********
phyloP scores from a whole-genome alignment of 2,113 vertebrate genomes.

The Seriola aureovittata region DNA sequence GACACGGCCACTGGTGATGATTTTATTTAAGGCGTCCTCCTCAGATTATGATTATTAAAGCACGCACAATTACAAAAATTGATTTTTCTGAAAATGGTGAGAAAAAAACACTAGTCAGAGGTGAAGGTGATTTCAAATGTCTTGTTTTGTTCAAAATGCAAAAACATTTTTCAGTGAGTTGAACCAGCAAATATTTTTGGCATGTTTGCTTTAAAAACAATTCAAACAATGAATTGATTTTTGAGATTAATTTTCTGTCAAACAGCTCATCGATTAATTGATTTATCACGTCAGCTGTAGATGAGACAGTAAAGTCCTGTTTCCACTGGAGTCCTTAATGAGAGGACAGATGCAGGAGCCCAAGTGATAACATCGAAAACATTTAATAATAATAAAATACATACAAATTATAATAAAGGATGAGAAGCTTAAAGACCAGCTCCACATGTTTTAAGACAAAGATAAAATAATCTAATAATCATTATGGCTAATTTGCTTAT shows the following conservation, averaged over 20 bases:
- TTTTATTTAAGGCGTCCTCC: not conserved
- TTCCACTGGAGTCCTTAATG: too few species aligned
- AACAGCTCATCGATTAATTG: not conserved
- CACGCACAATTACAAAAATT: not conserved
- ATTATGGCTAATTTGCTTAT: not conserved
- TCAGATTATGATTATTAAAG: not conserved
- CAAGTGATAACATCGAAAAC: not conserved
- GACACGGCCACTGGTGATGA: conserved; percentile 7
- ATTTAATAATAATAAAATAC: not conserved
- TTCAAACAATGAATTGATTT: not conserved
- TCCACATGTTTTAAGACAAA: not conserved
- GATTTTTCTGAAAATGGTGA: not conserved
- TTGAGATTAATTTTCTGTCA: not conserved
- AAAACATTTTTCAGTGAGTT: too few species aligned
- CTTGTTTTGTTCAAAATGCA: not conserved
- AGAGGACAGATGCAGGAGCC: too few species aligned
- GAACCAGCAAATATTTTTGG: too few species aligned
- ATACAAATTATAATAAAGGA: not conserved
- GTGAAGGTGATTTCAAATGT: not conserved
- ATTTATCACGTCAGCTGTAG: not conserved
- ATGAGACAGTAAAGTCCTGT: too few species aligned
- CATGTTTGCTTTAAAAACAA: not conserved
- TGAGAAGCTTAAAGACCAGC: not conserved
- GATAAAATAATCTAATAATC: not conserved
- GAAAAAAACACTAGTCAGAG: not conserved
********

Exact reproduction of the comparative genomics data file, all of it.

phyloP scores from a whole-genome alignment of 2,113 vertebrate genomes.

The Seriola aureovittata region DNA sequence GACACGGCCACTGGTGATGATTTTATTTAAGGCGTCCTCCTCAGATTATGATTATTAAAGCACGCACAATTACAAAAATTGATTTTTCTGAAAATGGTGAGAAAAAAACACTAGTCAGAGGTGAAGGTGATTTCAAATGTCTTGTTTTGTTCAAAATGCAAAAACATTTTTCAGTGAGTTGAACCAGCAAATATTTTTGGCATGTTTGCTTTAAAAACAATTCAAACAATGAATTGATTTTTGAGATTAATTTTCTGTCAAACAGCTCATCGATTAATTGATTTATCACGTCAGCTGTAGATGAGACAGTAAAGTCCTGTTTCCACTGGAGTCCTTAATGAGAGGACAGATGCAGGAGCCCAAGTGATAACATCGAAAACATTTAATAATAATAAAATACATACAAATTATAATAAAGGATGAGAAGCTTAAAGACCAGCTCCACATGTTTTAAGACAAAGATAAAATAATCTAATAATCATTATGGCTAATTTGCTTAT shows the following conservation, averaged over 20 bases:
- TTTTATTTAAGGCGTCCTCC: not conserved
- TTCCACTGGAGTCCTTAATG: too few species aligned
- AACAGCTCATCGATTAATTG: not conserved
- CACGCACAATTACAAAAATT: not conserved
- ATTATGGCTAATTTGCTTAT: not conserved
- TCAGATTATGATTATTAAAG: not conserved
- CAAGTGATAACATCGAAAAC: not conserved
- GACACGGCCACTGGTGATGA: conserved; percentile 7
- ATTTAATAATAATAAAATAC: not conserved
- TTCAAACAATGAATTGATTT: not conserved
- TCCACATGTTTTAAGACAAA: not conserved
- GATTTTTCTGAAAATGGTGA: not conserved
- TTGAGATTAATTTTCTGTCA: not conserved
- AAAACATTTTTCAGTGAGTT: too few species aligned
- CTTGTTTTGTTCAAAATGCA: not conserved
- AGAGGACAGATGCAGGAGCC: too few species aligned
- GAACCAGCAAATATTTTTGG: too few species aligned
- ATACAAATTATAATAAAGGA: not conserved
- GTGAAGGTGATTTCAAATGT: not conserved
- ATTTATCACGTCAGCTGTAG: not conserved
- ATGAGACAGTAAAGTCCTGT: too few species aligned
- CATGTTTGCTTTAAAAACAA: not conserved
- TGAGAAGCTTAAAGACCAGC: not conserved
- GATAAAATAATCTAATAATC: not conserved
- GAAAAAAACACTAGTCAGAG: not conserved